Start a Neighborhood Association
- Start a Neighborhood Association
- Develop a Neighborhood Identity Sign
- Throw a Block Party
- Organize a Neighborhood Cleanup
- Report Code Violations
- Establish a Neighborhood Tool Library
- Start an Alert Neighbors Program
- Prepare for an Emergency
- Install a Storm Shelter
- Plant and Care for Trees
- Install Rain Barrels
- Plant a Rain Garden
- Request Mixed-Use Zoning Along BRT Route
Registering a Neighborhood Association is an important step to connect with many city resources, and more importantly, can help your neighbors build connections with each other. Unlike Homeowners Associations, joining a Neighborhood Association is voluntary, and anyone living in its boundaries can join, whether they rent or own. Some neighborhood associations have a minimal membership fee to cover activities, and some do not.
Registering with the City allows your neighborhood to participate in a number of City programs, including neighborhood dumpster days, the neighborhood identity sign program, assistance with block parties, occasional neighborhood leader training sessions, and more.
While the process to become a recognized Neighborhood Association is fairly straightforward, it does come with some responsibilities. City staff is happy to talk you through this to make sure this is the right step for you.
What is the difference between a Neighborhood Association and a Homeowner’s Association?
A Homeowner’s Association (HOA) is created by a developer when a subdivision is being planned. Membership is mandatory for all homeowners in the subdivision, and annual membership dues are typically required to pay for the maintenance of common areas and amenities. HOAs have specific rules known as covenants that all homeowners are required to follow, and if the rules are not observed, the association may levy fines, fees, and liens against the property. HOAs act as a hyper-local form of government.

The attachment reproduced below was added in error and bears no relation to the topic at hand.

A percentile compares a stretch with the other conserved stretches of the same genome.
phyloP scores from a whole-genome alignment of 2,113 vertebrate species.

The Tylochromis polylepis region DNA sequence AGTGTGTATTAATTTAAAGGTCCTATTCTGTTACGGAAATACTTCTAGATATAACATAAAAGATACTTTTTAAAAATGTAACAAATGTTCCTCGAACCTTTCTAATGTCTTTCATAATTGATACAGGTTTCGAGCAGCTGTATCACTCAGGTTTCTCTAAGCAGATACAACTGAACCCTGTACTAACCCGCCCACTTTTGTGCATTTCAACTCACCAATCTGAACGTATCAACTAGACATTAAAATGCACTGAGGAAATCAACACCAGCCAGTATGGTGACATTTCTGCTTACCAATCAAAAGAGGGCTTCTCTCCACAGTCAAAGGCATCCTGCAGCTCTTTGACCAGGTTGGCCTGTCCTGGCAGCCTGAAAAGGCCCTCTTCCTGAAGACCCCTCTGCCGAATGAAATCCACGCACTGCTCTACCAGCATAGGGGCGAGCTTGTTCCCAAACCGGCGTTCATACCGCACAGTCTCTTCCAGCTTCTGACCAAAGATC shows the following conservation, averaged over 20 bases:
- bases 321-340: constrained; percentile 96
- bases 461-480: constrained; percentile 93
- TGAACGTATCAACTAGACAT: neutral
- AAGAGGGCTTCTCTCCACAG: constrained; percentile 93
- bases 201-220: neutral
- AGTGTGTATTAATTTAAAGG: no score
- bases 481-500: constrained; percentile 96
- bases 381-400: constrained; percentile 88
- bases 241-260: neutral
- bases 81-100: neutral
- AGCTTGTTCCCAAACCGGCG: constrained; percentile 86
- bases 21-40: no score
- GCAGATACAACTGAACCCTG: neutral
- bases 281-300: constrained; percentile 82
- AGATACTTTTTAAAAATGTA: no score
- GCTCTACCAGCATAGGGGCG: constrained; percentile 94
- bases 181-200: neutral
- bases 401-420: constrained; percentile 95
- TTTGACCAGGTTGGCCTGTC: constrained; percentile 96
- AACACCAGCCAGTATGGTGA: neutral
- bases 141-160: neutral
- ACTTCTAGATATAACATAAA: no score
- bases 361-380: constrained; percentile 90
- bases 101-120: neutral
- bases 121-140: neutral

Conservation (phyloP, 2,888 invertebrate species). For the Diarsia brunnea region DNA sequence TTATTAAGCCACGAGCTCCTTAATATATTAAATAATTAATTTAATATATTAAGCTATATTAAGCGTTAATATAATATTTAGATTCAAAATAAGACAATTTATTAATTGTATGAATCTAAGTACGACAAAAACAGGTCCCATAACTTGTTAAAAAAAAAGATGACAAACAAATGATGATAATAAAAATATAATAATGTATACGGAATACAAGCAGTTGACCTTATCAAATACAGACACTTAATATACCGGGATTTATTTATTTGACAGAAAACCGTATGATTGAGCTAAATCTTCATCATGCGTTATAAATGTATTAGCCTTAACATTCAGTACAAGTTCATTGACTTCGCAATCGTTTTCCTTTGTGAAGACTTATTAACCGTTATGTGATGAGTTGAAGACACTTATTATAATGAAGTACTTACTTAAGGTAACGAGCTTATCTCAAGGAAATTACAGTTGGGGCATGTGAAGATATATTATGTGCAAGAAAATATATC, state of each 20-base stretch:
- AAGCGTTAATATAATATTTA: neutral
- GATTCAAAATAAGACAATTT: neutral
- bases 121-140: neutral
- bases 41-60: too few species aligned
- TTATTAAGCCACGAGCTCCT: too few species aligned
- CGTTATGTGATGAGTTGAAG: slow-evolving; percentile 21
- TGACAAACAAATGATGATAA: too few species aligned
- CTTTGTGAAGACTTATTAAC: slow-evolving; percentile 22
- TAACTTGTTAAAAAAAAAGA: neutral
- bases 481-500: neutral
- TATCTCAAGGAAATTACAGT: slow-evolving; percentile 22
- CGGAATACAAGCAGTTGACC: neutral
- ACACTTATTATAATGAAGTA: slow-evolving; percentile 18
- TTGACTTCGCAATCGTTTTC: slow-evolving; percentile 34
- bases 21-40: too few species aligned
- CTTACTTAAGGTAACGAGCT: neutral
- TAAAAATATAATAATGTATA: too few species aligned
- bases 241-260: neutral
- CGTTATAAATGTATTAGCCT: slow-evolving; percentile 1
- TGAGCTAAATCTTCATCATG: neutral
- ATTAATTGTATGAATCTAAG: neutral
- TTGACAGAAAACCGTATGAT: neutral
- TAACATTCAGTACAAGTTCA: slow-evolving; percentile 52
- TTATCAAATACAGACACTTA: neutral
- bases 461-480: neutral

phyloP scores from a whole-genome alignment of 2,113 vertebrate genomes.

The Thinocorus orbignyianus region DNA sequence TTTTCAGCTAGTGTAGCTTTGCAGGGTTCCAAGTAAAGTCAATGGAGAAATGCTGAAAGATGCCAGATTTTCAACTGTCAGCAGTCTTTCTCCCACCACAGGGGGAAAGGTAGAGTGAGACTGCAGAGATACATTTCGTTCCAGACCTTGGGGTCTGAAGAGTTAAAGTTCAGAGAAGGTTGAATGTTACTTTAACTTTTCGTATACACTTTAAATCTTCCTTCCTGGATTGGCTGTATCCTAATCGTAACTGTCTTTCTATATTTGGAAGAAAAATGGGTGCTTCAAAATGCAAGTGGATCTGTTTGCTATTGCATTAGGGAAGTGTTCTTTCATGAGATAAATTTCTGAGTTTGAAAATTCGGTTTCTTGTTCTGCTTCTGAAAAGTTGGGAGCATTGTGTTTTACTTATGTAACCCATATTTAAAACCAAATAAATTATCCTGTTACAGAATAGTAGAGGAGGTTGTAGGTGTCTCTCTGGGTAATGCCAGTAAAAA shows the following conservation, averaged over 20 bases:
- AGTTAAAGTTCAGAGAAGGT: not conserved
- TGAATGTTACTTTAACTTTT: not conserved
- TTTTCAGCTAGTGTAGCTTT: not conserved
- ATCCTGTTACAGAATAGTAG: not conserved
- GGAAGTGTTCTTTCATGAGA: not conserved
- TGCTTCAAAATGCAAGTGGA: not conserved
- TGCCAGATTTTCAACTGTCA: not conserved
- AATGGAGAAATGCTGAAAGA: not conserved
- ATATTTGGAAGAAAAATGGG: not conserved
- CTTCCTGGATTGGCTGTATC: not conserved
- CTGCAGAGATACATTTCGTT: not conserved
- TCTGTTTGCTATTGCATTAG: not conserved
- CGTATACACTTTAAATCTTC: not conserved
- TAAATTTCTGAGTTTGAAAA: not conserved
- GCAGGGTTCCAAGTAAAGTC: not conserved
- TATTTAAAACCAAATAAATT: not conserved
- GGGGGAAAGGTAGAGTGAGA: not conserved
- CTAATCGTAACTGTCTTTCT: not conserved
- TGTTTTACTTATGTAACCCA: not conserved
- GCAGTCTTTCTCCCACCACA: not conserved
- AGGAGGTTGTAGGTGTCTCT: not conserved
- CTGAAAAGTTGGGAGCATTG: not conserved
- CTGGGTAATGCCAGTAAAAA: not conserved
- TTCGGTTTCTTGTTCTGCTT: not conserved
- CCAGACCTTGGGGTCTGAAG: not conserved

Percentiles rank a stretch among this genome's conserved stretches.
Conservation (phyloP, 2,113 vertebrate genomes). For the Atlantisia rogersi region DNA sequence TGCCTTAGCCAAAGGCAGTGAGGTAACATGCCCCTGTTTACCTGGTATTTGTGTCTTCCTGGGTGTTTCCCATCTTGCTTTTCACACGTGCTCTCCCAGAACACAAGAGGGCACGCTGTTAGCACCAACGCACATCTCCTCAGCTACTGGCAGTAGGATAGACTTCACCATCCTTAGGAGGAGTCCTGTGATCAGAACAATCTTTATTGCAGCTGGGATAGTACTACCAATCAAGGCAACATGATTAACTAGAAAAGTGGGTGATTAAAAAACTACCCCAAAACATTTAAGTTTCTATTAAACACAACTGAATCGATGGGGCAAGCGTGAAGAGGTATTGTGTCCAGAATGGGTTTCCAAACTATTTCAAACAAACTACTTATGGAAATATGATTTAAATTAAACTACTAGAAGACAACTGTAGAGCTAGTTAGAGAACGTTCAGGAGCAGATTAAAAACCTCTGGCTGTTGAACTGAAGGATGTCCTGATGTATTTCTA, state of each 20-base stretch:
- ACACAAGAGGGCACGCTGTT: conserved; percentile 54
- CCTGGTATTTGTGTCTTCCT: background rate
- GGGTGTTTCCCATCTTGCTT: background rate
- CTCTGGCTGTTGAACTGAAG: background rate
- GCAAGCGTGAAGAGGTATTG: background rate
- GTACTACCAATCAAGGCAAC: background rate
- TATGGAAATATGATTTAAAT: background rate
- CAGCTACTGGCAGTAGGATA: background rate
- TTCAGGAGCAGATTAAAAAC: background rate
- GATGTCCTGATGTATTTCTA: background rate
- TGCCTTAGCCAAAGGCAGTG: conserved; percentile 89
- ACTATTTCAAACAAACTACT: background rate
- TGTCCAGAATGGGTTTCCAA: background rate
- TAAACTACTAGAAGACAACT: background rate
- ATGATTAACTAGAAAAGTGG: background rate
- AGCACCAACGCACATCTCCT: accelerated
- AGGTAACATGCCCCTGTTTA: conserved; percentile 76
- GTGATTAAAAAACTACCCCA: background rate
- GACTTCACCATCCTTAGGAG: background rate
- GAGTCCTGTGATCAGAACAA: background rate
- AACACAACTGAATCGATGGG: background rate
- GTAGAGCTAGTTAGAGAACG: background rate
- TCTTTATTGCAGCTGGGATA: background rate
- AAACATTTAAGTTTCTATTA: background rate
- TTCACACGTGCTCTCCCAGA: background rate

In contrast, a Neighborhood Association is a voluntary organization open to anyone living within a certain neighborhood or area, whether homeowners or renters. Neighborhood Associations may ask for small membership dues, but many do not. This type of association does not have any legal authority to levy liens or fees, or to compel residents to follow covenants.
Both types of associations provide opportunities for neighbors to meet, collaborate on projects to improve the neighborhood, share ideas and concerns, and have fun.
Components of an Effective Association
- Leadership and Defined Roles
- Inclusion of all residents
- Clear Goals
- Public Input and Structured Meetings
- Partnerships with local businesses and organizations
- Meet your neighbors. Gather contacts and make connections. Discuss with your neighbors to get consensus that you want to form a recognized Neighborhood Association, and develop some common goals.
- Decide on a name and boundaries for your association, and who will serve as leaders or representatives for the group. View the City’s map of registered neighborhoods to see if any surrounding neighborhoods have already organized and established boundaries.
- Apply for recognition with the City. See Neighborhood Liaison contact information to the left.
- Hold regular meetings that your neighbors can participate in.
- Before the first meeting, organizers should establish some ground rules for the group. Common rules include: acting for the benefit of the whole association, being respectful and welcoming, tracking meeting attendance and contact information, and accepting decisions when they aren’t the same as your own. Keep in mind that the people attending meetings and serving on boards are volunteering their time to improve the neighborhood.